Churchman, 82, avid golfer and homemakerVirginia...

V. L.

March 29, 1996

V. L. Churchman, 82, avid golfer and homemaker

Virginia Lucy Churchman, a homemaker and avid golfer, died Monday of cancer at Manor Care Nursing and Rehabilitation Center in Ruxton. The Hamilton resident was 82.

Born Virginia McClenaghan in Detroit, she traveled the United States with her parents and learned weaving and flower arranging in her youth, skills at which she later excelled.

In 1936, she married Norman P. Churchman in Detroit. They moved to Baltimore County in 1942 and, eight years later, settled in Hamilton. He died in 1991.

After raising her children, Mrs. Churchman worked from 1962 to 1974 as a floral arranger and bookkeeper for a Baltimore florist.

She was an award-winning golfer at the Hunt Valley Country Club, a member of the Baltimore Weavers Guild and the Warped Weavers Guild of Bel Air and an American Red Cross volunteer for many years.

A memorial service is planned at 11 a.m. today at Messiah Episcopal Church, Harford Road and White Avenue.

Survivors include two sons, Robert A. Churchman of Baltimore and N. Frederick Churchman of Reisterstown; two daughters, Carol Churchman Gordon of Scottsdale, Ariz. and Jane Morsberger of Phoenix; nine grandchildren; and six great-grandchildren.

Jane Alta Lorenzen, 55, Severna Park nurse

Jane Alta Lorenzen, a registered visiting nurse who cared for patients even though she was suffering from a terminal illness, died of cancer March 13 at her Severna Park home. She was 55.

Despite severe pain, she provided care to her patients until less than a month before her death.

She was born Jane Kroehler in New York and graduated from the Cornell University School of Nursing in 1964.

For the next 15 years, she was a nurse in schools, nursing homes, private residences and hospitals in New York, Pennsylvania, New Jersey and Michigan.

In 1980, she and her husband Ernie, whom she married in 1964, moved from Michigan to Severna Park.

She was a member of the Visiting Nurse Association of Baltimore and the American Massage Therapy Association.

A memorial service will be held at 1 p.m. Sunday at Gloria Dei Lutheran Church in Arnold.

Besides her husband, survivors include a daughter, Sharon A. Lorenzen of Severna Park; a son, Michael E. Lorenzen of Indiana, Pa.; and a brother, Richard Kroehler of Phoenix.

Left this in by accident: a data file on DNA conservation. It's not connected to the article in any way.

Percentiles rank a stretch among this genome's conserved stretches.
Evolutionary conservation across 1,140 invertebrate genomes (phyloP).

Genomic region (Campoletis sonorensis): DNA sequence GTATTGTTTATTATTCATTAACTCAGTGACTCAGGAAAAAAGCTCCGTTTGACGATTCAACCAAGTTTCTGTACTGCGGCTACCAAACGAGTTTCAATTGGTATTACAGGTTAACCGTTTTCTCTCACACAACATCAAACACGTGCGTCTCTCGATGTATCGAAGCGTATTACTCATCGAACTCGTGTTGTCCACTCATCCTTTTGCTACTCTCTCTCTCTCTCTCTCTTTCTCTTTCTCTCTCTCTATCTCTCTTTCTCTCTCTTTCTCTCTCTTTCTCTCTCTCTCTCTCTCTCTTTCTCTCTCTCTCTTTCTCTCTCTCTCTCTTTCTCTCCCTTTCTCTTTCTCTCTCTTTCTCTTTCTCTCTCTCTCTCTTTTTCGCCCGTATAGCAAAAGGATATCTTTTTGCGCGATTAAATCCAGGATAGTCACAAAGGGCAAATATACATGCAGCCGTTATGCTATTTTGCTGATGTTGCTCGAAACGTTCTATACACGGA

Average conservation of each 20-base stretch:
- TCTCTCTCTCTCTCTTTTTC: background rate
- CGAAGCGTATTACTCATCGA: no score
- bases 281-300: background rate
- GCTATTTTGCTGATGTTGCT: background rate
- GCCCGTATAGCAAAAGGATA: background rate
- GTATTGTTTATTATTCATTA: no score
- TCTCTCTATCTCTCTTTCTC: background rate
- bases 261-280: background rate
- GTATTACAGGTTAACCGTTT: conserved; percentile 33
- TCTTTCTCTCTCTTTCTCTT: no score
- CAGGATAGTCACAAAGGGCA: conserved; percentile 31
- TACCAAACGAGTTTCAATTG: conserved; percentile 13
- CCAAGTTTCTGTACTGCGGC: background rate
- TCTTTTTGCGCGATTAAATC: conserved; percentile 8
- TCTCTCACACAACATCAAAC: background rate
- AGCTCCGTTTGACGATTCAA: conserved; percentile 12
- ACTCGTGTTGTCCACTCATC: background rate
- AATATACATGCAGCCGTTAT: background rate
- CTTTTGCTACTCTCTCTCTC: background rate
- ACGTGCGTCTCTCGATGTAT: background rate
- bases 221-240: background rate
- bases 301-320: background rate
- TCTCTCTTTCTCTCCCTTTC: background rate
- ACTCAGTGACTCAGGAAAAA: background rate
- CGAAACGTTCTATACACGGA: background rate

Ralph H. Retler, 77, racehorse auctioneer

Ralph H. Retler, a racehorse auctioneer, owner and trainer whose best-known sale was perhaps that of 1977 Triple Crown winner Seattle Slew, died March 21 of heart failure at Howard County General Hospital. He was 77.

The Woodbine resident joined Fasig-Tipton Co., the thoroughbred auction firm, in 1947, starting a 41-year association that would see him become the company's principal auctioneer, selling many horses at record-breaking prices.

Those thoroughbreds included the $7 million mare Miss Oceana, as well as Seattle Slew and Genuine Risk, the only Triple Crown winner and female Kentucky Derby winner sold at public auction. He retired in 1988.

He also was a racehorse owner and bred horses at Woodhue, his 112-acre farm. He began his career as a thoroughbred trainer in the 1930s.

Born in Washington, he was a graduate of schools there and attended St. John's College in Annapolis.

Survivors include his wife, the former Betsy Burke, whom he married in 1967; two daughters, Janice Retler of Ellicott City and Jo Ann Henderson of La Plata; and a grandson.

Hugh Kemp Clark, 90, chemist, du Pont lawyer

Hugh Kemp Clark, 90, a chemist and lawyer who had central roles in the development of atomic energy from the days of the Manhattan Project to the era of nuclear power plants, died March 17 at his home in Kennedyville.

A member of the legal department of E. I. du Pont de Nemours & Co. from 1936 to 1970, he drew up his company's contracts with the federal government regarding the Manhattan Project, which led to the development of the atomic bomb.

Pub Date: 3/29/96

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